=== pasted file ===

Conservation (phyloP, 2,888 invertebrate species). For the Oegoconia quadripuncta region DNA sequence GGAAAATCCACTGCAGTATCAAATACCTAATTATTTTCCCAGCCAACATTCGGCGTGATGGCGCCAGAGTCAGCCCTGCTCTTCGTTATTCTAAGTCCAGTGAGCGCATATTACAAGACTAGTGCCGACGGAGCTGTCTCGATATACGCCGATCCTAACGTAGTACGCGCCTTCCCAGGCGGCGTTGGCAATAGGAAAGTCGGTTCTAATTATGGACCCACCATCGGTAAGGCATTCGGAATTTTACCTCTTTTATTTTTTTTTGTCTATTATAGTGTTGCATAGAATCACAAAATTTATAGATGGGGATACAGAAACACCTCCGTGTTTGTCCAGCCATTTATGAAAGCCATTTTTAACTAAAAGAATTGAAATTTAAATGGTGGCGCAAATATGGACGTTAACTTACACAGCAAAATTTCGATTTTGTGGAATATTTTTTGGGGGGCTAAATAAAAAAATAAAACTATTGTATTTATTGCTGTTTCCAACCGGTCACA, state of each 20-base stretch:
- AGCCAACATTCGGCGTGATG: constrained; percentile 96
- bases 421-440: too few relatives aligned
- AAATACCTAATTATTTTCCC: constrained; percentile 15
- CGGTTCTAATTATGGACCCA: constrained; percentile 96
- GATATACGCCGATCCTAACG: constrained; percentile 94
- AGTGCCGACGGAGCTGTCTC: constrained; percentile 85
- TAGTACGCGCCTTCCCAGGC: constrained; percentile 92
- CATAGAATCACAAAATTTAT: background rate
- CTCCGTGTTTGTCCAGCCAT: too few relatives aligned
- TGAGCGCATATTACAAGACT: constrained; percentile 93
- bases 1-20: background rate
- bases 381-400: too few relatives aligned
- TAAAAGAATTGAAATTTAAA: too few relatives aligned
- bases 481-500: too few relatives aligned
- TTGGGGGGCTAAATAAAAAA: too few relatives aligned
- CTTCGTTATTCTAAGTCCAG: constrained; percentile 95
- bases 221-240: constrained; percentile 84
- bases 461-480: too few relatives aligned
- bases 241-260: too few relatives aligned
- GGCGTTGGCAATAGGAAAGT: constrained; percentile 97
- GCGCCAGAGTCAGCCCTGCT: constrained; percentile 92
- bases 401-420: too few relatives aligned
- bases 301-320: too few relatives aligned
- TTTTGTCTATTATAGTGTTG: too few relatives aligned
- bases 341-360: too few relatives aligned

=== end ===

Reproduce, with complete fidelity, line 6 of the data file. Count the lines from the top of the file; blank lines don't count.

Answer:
- GATATACGCCGATCCTAACG: constrained; percentile 94